< Fauna
Hermann's tortoise
Eurotestudo hermanni

Hermann's tortoise (Eurotestudo hermanni) is one of the two terrestrial turtles species found in Bulgaria. The main diagnostic features that distinguish Hermann's tortoises from the other species tortoise - the spur-thighed tortoise, are associated with the carapace (the dorsal/back, convex part of the shell). By Hermann's tortoise the sequence of five central carapace’s scutes is generally narrow and the middle scute is tighter than the last one. Usually this tortoise has two scutes above the tail (supracaudal suctes). Another feature typical for this species is the presence of an anterior horn on the tail’s tip.
Length of the carapace is up to 16 cm, but most commonly is between 15-25 cm. Hermann's tortoise lays two or three times 2-5 white, slightly elongated eggs, which it buries in a deep hole on dry, sunny places. The eggs hatch after about 100 days. The species is wintering in the crumbly soil on dry slopes, almost always facing south, where it digs downhill hole with a depth of 30-90 cm. Hermann's tortoise can survive brief cold snap, leading to a drop of the temperature below 0°C inside its shelter. Usually it comes out on the surface in April.
The top of the tortoise's head is covered by many small scales. Unlike the aquatic turtles, the legs of tortoises are adapted for walking - the fingers are fused and only their claws are free. A characteristic feature is the absence of teeth. The food graining is done by the ossified sharp edges of the jaws. Hermann's tortoise’s diet contains mostly vegetation, sometimes mollusks and other invertebrates.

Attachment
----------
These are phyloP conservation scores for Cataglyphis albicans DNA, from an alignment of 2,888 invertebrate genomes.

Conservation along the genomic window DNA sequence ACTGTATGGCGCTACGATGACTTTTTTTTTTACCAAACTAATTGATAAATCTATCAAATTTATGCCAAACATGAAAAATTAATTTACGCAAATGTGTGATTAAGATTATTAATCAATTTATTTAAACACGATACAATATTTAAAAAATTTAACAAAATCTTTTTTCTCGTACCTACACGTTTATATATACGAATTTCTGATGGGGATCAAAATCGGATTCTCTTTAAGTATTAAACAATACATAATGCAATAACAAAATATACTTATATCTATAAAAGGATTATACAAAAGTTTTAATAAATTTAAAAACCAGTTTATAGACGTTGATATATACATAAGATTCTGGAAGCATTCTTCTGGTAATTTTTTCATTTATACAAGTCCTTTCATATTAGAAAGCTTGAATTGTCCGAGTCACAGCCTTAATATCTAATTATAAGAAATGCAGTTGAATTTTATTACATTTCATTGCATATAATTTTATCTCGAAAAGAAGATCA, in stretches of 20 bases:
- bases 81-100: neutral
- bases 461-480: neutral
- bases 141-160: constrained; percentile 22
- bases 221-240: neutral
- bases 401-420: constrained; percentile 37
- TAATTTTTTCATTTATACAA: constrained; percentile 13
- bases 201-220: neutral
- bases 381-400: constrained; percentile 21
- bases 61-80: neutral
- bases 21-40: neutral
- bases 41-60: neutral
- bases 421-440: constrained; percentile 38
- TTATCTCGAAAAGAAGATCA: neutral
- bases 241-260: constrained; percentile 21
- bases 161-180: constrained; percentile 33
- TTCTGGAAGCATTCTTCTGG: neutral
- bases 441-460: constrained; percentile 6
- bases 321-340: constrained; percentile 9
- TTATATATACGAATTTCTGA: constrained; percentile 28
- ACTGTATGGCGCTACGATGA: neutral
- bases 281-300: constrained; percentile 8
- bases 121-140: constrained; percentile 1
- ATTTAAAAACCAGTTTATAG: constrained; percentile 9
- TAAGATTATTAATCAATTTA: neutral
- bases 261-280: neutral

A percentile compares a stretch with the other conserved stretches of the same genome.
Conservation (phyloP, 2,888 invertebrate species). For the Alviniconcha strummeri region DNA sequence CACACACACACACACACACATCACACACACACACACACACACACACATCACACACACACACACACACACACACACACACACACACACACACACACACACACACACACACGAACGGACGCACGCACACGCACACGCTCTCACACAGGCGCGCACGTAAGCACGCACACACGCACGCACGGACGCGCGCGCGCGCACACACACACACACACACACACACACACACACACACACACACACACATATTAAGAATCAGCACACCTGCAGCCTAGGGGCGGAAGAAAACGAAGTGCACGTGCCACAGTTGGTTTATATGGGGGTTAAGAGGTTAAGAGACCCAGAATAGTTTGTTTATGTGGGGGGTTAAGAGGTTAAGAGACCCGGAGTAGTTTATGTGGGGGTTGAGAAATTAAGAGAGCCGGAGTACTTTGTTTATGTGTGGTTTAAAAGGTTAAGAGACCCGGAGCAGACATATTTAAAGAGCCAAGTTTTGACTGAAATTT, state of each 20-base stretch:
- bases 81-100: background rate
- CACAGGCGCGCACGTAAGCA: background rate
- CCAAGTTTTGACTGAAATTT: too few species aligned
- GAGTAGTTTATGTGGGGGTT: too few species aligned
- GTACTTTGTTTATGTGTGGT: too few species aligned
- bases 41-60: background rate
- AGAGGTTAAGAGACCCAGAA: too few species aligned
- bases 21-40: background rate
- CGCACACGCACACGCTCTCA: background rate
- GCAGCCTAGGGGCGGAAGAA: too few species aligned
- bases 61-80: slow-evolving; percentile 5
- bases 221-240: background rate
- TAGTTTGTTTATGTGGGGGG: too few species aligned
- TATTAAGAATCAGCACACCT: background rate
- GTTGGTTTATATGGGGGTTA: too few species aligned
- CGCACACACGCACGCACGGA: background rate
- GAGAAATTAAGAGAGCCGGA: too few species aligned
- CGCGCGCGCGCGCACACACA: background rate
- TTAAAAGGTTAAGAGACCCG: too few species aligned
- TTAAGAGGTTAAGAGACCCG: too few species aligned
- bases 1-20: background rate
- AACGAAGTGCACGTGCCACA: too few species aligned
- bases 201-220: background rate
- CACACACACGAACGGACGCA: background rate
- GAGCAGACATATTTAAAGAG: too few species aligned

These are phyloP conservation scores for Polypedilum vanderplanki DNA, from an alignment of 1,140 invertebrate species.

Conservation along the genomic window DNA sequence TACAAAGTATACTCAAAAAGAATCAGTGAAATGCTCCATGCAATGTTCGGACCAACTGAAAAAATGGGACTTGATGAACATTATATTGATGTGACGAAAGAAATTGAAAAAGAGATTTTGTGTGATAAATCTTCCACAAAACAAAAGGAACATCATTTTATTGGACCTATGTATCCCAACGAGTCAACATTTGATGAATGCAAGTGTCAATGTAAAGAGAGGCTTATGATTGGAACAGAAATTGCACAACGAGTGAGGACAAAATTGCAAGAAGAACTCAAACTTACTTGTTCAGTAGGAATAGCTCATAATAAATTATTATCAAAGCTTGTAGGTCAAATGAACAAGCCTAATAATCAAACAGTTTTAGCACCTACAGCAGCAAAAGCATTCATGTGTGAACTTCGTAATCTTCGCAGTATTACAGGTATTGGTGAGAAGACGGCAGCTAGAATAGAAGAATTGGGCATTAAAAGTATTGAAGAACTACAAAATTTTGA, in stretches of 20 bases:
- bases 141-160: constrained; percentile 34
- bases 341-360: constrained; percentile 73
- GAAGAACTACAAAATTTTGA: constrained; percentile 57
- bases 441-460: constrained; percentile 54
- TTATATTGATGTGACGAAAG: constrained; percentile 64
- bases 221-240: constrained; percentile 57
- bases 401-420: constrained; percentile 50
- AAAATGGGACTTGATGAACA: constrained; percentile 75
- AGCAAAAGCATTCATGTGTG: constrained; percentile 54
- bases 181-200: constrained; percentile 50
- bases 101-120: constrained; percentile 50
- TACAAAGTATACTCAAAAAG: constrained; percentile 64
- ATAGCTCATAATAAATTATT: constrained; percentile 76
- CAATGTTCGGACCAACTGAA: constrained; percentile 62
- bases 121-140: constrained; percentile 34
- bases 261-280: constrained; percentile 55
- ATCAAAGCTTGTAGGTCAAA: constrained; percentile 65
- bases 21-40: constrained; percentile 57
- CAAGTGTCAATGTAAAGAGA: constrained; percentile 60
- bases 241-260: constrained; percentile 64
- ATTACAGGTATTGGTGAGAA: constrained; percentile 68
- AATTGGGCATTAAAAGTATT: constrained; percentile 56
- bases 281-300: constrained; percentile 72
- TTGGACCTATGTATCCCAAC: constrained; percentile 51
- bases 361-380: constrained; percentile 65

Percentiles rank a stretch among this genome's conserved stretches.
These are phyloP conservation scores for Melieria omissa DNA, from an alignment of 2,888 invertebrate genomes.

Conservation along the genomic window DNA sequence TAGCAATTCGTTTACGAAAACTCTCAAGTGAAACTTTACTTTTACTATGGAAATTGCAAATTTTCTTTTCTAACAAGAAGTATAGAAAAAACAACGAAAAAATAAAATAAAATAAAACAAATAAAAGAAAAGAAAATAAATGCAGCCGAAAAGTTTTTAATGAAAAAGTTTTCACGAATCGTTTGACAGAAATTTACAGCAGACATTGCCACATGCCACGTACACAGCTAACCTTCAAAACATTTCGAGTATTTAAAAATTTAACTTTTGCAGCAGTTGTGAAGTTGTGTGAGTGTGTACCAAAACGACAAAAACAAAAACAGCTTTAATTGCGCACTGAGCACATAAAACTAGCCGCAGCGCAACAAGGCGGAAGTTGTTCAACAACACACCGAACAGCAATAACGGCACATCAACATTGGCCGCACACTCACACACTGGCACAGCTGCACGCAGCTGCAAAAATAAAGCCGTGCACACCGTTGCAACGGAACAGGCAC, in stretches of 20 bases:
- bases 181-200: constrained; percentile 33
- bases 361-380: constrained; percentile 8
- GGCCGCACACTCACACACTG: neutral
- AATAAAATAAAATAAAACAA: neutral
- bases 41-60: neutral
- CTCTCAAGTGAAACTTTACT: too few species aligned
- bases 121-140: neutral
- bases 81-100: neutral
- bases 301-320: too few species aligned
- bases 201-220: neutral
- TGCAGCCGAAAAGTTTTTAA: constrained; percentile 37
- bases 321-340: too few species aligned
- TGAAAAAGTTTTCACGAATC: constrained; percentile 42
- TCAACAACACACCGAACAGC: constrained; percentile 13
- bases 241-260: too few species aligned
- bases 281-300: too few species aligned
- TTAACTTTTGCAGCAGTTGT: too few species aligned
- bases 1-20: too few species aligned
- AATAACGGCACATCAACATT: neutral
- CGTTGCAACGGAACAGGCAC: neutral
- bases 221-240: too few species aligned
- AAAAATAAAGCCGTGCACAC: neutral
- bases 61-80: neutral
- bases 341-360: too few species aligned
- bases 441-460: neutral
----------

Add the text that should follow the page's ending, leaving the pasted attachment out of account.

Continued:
Hermann's tortoise likes the day light. In spring and autumn it is active almost all day long, but during the hottest months, mornings and evenings. Hermann's tortoise is widespread throughout Bulgaria except in Dobrudja region and the high closed fields of Western Bulgaria. Nowadays the tortoises are becoming extinct in many places in the lowlands of northern Bulgaria and Thrace, where their habitat is destroyed by the modern agriculture and the urbanization, which causes general modification of the landscape. Moved from their usual dwellings and put in new unsuitable habitat, the tortoise are doomed to slow death from malnutrition or frost in winter.
In Bulgaria the Hermann's tortoise is a [color=red]protected species[/color]. Although in many places it is still largely spread, the tortoise is a highly endangered species in the Bulgarian fauna. Main reasons for its misfortune are the modern agriculture and the reduction of forest area as well as its collecting for consumption.

Bojana Ribarova

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